In the past few years, I've observed a huge outpouring of love and dedication from fans and ordinary people in favor of those in the spotlight.

As long as media has been around, so has this phenomenon, but I think that the digital age and social media have only allowed it to grow. With the massive influx of new movies, TV shows, music, sports programming, and other entertainment, there are more people in the public eye to idolize than ever before.

And let's not forget about a new generation of stars, those that gained popularity from making Youtube videos, having famous parents, being models, or going on reality TV shows. These individuals have just as much influence, and sometimes more, than your typical celebrities.

It's easier now than ever to stay connected to what these people are doing. Through Instagram, Twitter, and Snapchat we can see where celebrities are going, who they're hanging out with, and what they're working on. Not only that, but interviews for TV and movie stars have skyrocketed, and late night hosts constantly have special celebrity guests on their programs to discuss their personal lives and details about relationships, children, and funny anecdotes about their experiences on set or with fellow celebrities.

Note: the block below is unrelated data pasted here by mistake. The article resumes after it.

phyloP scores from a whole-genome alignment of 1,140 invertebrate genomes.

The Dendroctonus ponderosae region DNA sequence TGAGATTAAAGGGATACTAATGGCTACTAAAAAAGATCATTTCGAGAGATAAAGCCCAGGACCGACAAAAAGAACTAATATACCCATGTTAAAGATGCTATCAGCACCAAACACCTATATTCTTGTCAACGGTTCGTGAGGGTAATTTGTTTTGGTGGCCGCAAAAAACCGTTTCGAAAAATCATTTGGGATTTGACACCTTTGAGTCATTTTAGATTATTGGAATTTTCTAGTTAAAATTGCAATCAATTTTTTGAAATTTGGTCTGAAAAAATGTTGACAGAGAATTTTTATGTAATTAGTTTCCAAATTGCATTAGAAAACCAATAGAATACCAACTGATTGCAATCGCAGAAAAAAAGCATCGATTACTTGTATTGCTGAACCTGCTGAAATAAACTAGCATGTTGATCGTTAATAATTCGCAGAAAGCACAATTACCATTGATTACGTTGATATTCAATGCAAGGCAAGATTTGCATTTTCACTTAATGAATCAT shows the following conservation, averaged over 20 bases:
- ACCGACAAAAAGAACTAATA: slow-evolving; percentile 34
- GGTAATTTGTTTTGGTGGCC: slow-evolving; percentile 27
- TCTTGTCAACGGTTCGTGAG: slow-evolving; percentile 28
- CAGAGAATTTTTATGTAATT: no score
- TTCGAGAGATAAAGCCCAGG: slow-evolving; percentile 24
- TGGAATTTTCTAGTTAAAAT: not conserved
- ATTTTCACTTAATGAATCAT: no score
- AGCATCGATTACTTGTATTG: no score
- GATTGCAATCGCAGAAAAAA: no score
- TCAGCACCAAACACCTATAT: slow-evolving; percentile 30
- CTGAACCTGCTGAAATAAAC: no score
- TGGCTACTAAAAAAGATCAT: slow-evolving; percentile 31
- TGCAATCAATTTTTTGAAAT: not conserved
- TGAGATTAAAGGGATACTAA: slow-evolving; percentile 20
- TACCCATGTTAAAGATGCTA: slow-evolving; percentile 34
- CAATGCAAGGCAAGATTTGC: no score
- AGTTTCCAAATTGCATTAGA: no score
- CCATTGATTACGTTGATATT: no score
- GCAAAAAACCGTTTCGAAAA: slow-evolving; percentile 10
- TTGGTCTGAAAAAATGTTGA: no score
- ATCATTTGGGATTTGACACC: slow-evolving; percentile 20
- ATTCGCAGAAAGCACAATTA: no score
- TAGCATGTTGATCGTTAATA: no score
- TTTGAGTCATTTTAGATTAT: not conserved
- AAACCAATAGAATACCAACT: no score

So what does this all mean? What's the point?

The effect is this: All the attention that celebrities get has the tendency to make us feel personally connected to them.

When we are able to keep up with people whose lives appear so glamorously fantastic, it often leads us to view them in an adoring, supportive way. And while I don't think there is anything wrong with having a favorite actor or really enjoying someone's music, society often takes it too far. Social media is where people go to show their highlight reel, and staged interviews are designed to show the most dazzling and interesting parts about someone's life. Rather than truly get to know these celebrities, we only see their image, which is sculpted into god-like status.

Rarely do we see celebrities on the bad days, or even the normal days. This makes it hard not to love people who are famous, and more importantly, it makes it harder to love the people that are a part of our everyday lives.

We should be loving and cherishing people not for being the best or the prettiest or the most successful, but for being human.

Sometimes it's easy to look at people and see their shortcomings, but I believe it is essential to see the good. And how much more significant is it to praise someone who has personally affected your life than someone that you've never met?

These acts of celebration don't have to be elaborate, just intentional. It could be as simple as thanking your mom for always being there to talk it out or writing a sweet note to a friend who stays up with you during those long night study sessions. Pure acts of kindness are one of the easiest ways to celebrate those in your life who love you, and sometimes they mean the most.

Let's celebrate the ordinary, easy, small moments in life with the people who truly know us, not celebrities who live lives removed from our true experience.

People aren't perfect, but they are worthy of celebration anyway.